Female artists at BHS who do commissions


Many artists at Berkeley High School have found a way to turn their art into a commission-based form of income. Prints, jewelry, crochet, and digital art are all mediums in which students offer their services. By accepting commissions, artists have creative freedom with an added incentive: making money. 

“People are willing to pay a lot for custom-made jewelry, or just any jewelry in general,” BHS junior Marisol Marcucci said. “Especially if they know it’s handmade, they’re willing to give more or even tips.”

Marcucci makes jewelry, typically selling beaded and crystal wire jewelry. But that’s not to say that she doesn’t experiment with new items. “I try to be versatile and make different things even if I’m not totally good at it,” she said.

Since middle school, Marcucci has been making jewelry. As she expanded her skills and materials, her art form grew from a hobby to a source of income. 

Despite having created jewelry for years now, Marcucci easily avoids feeling art block by switching things up. “I’m always trying to do a new style,” she said, “so for me it’s easy to avoid burnout when there’s so many ways to create jewelry.”

BHS junior Amalia Kelterborn takes commissions for a variety of crafts, including prints and painted CDs. “Sometimes it just comes to me,” she said. “I just have an idea, and then I just draw, and it happens.” Inspiration can come from many different places, but Kelterborn feels especially inspired by fellow artists. “I’m just inspired by other artists,” she said, “including online or when I go to conventions because they’re actual professional artists. I’m inspired by their creativity and also by my peers around me.”

Commissioning art comes with its own difficulties, and artists have to find their own way to persevere. “I’ve heard from artists that some people are scammers or want weird stuff that goes against the artist’s boundaries,” Kelterborn said. “And some people don’t get it. Some people are rude and are like: ‘this is not how I wanted it,’ or price it way too low, or ask ‘oh can you do this for free?’ No, that’s not the point of commissions.”

“I realized that I enjoy making (art) a lot more than I enjoy the business side,” said BHS sophomore Lola Lelchuk. Lelchuk crochets a variety of wearable items. “I’ve crocheted a lot of hats, but I also have made a lot of bags, skirts, and tops.” While she loves creating new pieces, she finds the business aspect of commissioning to be more challenging. 

“It’s really nice when other people like what you did and enjoy it, but it’s hard because it takes a lot of time,” Lelchuk said.

With the recent surge of AI usage, artists like Kelterborn have struggled to find clients. AI can instantly generate art tailored to any request, which can be an issue for the artists that rely on selling commissions. According to Kelterborn, “Commissions have been going down since people are like ‘oh hey I don’t need artists to make this I can just make it myself.’ But they’re not really making it themselves.”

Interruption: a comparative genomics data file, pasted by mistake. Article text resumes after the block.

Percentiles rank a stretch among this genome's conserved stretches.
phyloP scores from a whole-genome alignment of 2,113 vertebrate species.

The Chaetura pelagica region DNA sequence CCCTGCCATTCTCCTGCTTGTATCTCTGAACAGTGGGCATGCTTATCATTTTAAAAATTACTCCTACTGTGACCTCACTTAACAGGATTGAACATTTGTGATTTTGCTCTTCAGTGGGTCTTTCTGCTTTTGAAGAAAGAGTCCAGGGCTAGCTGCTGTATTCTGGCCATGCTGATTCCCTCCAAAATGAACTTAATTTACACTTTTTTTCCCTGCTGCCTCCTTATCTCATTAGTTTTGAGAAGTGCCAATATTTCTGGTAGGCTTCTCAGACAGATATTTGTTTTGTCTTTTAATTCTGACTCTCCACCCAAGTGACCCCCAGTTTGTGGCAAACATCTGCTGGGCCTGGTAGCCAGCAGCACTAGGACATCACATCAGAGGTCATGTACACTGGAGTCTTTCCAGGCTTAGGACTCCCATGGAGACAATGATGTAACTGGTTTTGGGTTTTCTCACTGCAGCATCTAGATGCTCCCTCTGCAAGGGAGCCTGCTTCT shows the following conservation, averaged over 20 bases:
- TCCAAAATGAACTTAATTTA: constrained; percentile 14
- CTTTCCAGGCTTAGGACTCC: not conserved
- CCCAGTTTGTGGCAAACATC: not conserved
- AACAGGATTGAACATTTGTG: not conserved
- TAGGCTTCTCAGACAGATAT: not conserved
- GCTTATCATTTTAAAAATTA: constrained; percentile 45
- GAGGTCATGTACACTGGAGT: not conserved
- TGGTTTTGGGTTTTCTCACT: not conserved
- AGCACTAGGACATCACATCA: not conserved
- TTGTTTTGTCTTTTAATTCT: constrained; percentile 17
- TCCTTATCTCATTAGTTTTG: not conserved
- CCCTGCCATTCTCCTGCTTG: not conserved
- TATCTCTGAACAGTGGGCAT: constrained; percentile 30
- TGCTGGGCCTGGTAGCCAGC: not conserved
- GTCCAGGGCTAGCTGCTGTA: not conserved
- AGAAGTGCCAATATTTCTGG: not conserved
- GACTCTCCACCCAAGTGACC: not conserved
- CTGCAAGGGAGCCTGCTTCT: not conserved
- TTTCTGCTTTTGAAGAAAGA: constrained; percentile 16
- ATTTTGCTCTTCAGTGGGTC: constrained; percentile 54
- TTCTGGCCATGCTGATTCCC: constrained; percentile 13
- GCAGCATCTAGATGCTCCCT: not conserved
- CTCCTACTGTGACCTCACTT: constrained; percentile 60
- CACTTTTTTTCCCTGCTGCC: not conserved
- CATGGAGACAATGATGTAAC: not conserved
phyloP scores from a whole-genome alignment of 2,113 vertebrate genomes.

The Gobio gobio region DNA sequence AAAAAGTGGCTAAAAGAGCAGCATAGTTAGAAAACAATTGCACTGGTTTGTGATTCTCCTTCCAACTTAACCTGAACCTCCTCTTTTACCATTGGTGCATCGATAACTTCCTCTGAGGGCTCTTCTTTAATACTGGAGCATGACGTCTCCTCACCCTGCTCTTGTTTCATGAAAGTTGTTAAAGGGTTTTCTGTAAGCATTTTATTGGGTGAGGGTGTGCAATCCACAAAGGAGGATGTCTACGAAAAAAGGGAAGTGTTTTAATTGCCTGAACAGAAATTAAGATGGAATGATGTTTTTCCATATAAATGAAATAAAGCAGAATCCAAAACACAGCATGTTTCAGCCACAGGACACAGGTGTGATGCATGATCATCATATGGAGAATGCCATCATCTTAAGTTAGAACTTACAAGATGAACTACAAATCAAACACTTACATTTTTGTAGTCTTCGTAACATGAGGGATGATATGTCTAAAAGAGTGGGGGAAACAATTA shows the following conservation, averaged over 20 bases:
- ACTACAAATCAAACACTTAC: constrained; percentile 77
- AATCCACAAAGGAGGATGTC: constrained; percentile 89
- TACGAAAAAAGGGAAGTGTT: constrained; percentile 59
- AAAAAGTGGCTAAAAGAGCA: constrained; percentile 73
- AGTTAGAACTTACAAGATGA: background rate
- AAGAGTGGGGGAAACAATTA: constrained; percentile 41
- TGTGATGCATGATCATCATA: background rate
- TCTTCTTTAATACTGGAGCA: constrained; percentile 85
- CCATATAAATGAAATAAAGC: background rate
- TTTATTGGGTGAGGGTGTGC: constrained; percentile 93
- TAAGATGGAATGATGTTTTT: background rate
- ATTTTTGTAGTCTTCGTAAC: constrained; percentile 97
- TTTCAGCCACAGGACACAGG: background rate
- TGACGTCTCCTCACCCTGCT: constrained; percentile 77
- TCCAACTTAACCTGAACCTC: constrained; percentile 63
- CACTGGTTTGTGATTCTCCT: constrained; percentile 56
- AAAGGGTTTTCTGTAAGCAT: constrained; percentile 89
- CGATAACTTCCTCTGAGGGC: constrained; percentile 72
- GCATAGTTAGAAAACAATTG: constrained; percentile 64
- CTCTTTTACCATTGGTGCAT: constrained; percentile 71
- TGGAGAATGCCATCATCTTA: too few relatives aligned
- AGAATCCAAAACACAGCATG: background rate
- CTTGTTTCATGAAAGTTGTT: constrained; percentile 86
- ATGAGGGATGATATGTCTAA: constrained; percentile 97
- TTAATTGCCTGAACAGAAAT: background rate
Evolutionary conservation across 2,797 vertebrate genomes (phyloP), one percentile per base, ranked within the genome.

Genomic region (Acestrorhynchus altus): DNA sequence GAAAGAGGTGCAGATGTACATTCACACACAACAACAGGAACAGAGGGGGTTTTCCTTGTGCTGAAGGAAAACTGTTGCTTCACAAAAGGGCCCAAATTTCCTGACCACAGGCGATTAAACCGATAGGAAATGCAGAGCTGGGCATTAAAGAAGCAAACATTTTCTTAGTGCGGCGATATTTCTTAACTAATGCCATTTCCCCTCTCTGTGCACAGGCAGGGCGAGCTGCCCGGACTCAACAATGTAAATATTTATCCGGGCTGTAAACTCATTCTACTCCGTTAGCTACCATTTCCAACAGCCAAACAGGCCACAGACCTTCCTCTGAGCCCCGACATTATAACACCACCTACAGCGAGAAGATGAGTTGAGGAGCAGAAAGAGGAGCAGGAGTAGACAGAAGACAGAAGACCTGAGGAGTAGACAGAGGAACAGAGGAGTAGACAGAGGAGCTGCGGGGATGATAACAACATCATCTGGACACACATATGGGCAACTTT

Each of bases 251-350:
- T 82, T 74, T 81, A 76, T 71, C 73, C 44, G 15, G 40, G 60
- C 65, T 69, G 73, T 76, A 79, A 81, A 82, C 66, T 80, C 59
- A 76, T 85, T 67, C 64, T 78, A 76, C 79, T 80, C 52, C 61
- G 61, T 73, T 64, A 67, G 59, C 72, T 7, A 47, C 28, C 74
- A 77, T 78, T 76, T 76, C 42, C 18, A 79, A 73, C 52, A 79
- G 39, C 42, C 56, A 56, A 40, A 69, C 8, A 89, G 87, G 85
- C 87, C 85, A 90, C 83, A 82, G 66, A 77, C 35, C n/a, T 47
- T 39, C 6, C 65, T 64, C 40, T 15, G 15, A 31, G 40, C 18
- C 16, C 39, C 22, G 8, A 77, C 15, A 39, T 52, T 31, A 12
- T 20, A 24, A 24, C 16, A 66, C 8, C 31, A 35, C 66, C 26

Costs and pricing bring up an added challenge for artists as well. “Pricing your worth, like what your jewelry is worth, is definitely a hard topic because there’s always backlash,” Marcucci said. “Like ‘you’re charging too much.’ But (my art) is handmade.” 

Balancing the hours worked and the cost of supplies can create a challenge, particularly when the ultimate goal is to make profit. “Supplies for jewelry are really expensive,” Marcucci said, “like getting new beads and getting new wiring. So art gets hard to maintain, especially when there aren’t many sales coming in.” For commission-based artists, material costs can greatly diminish any potential profit. 

Luckily, Marcucci doesn’t make art for the profit alone. “Sometimes I like to just make things for (myself)… or gift-giving,” she said. “Because even though I’m not getting anything back, it helps me to get in that creative space and know that I’m gonna create something nice.” 

Kelterborn finds the process of undergoing art commissions rewarding. “You’re trying to do your best, and trying to make the commission as personal and good-looking as possible,” she said. “You also try to improve your own art.” 

Making and selling artwork is beneficial in many ways, and artists like Kelterborn strongly encourage students to put their skills out into the world. “Do it,” she said. “It’s worth it. It takes a lot of time and effort, and it’s really hard. But (accepting art commissions) is fun and you should do it.”